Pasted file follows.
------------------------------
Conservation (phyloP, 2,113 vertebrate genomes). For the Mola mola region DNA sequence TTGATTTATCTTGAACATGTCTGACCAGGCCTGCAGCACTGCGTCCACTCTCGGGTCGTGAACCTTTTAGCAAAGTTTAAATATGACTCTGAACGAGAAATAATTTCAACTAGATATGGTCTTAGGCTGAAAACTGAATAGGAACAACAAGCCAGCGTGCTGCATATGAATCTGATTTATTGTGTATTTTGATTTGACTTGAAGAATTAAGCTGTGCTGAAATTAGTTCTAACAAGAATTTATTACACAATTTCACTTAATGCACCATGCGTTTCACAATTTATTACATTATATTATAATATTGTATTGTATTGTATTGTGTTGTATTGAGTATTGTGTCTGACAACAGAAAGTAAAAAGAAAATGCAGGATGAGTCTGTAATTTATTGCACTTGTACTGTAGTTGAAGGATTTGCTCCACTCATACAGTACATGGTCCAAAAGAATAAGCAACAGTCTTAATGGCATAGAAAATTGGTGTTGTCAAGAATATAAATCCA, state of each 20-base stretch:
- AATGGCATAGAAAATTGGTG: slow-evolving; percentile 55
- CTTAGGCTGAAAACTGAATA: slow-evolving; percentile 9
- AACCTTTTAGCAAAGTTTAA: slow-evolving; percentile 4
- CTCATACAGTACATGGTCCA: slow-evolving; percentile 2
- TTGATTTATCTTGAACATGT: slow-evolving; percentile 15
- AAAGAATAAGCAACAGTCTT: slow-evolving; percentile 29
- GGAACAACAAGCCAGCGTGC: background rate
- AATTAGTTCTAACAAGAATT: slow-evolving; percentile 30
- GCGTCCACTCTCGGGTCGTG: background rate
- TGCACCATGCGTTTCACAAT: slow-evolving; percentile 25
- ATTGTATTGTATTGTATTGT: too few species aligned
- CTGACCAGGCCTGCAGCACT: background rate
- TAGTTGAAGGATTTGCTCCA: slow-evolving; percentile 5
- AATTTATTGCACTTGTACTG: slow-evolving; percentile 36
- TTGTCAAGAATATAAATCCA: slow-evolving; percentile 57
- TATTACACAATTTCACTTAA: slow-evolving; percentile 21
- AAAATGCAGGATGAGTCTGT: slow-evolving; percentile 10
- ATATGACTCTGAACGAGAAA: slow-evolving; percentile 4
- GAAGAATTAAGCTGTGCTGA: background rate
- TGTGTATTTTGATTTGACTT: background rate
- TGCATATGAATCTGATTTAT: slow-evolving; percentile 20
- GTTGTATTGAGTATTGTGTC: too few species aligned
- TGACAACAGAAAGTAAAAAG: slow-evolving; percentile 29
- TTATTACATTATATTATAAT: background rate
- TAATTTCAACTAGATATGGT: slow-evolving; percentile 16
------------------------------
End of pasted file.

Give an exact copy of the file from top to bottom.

Conservation (phyloP, 2,113 vertebrate genomes). For the Mola mola region DNA sequence TTGATTTATCTTGAACATGTCTGACCAGGCCTGCAGCACTGCGTCCACTCTCGGGTCGTGAACCTTTTAGCAAAGTTTAAATATGACTCTGAACGAGAAATAATTTCAACTAGATATGGTCTTAGGCTGAAAACTGAATAGGAACAACAAGCCAGCGTGCTGCATATGAATCTGATTTATTGTGTATTTTGATTTGACTTGAAGAATTAAGCTGTGCTGAAATTAGTTCTAACAAGAATTTATTACACAATTTCACTTAATGCACCATGCGTTTCACAATTTATTACATTATATTATAATATTGTATTGTATTGTATTGTGTTGTATTGAGTATTGTGTCTGACAACAGAAAGTAAAAAGAAAATGCAGGATGAGTCTGTAATTTATTGCACTTGTACTGTAGTTGAAGGATTTGCTCCACTCATACAGTACATGGTCCAAAAGAATAAGCAACAGTCTTAATGGCATAGAAAATTGGTGTTGTCAAGAATATAAATCCA, state of each 20-base stretch:
- AATGGCATAGAAAATTGGTG: slow-evolving; percentile 55
- CTTAGGCTGAAAACTGAATA: slow-evolving; percentile 9
- AACCTTTTAGCAAAGTTTAA: slow-evolving; percentile 4
- CTCATACAGTACATGGTCCA: slow-evolving; percentile 2
- TTGATTTATCTTGAACATGT: slow-evolving; percentile 15
- AAAGAATAAGCAACAGTCTT: slow-evolving; percentile 29
- GGAACAACAAGCCAGCGTGC: background rate
- AATTAGTTCTAACAAGAATT: slow-evolving; percentile 30
- GCGTCCACTCTCGGGTCGTG: background rate
- TGCACCATGCGTTTCACAAT: slow-evolving; percentile 25
- ATTGTATTGTATTGTATTGT: too few species aligned
- CTGACCAGGCCTGCAGCACT: background rate
- TAGTTGAAGGATTTGCTCCA: slow-evolving; percentile 5
- AATTTATTGCACTTGTACTG: slow-evolving; percentile 36
- TTGTCAAGAATATAAATCCA: slow-evolving; percentile 57
- TATTACACAATTTCACTTAA: slow-evolving; percentile 21
- AAAATGCAGGATGAGTCTGT: slow-evolving; percentile 10
- ATATGACTCTGAACGAGAAA: slow-evolving; percentile 4
- GAAGAATTAAGCTGTGCTGA: background rate
- TGTGTATTTTGATTTGACTT: background rate
- TGCATATGAATCTGATTTAT: slow-evolving; percentile 20
- GTTGTATTGAGTATTGTGTC: too few species aligned
- TGACAACAGAAAGTAAAAAG: slow-evolving; percentile 29
- TTATTACATTATATTATAAT: background rate
- TAATTTCAACTAGATATGGT: slow-evolving; percentile 16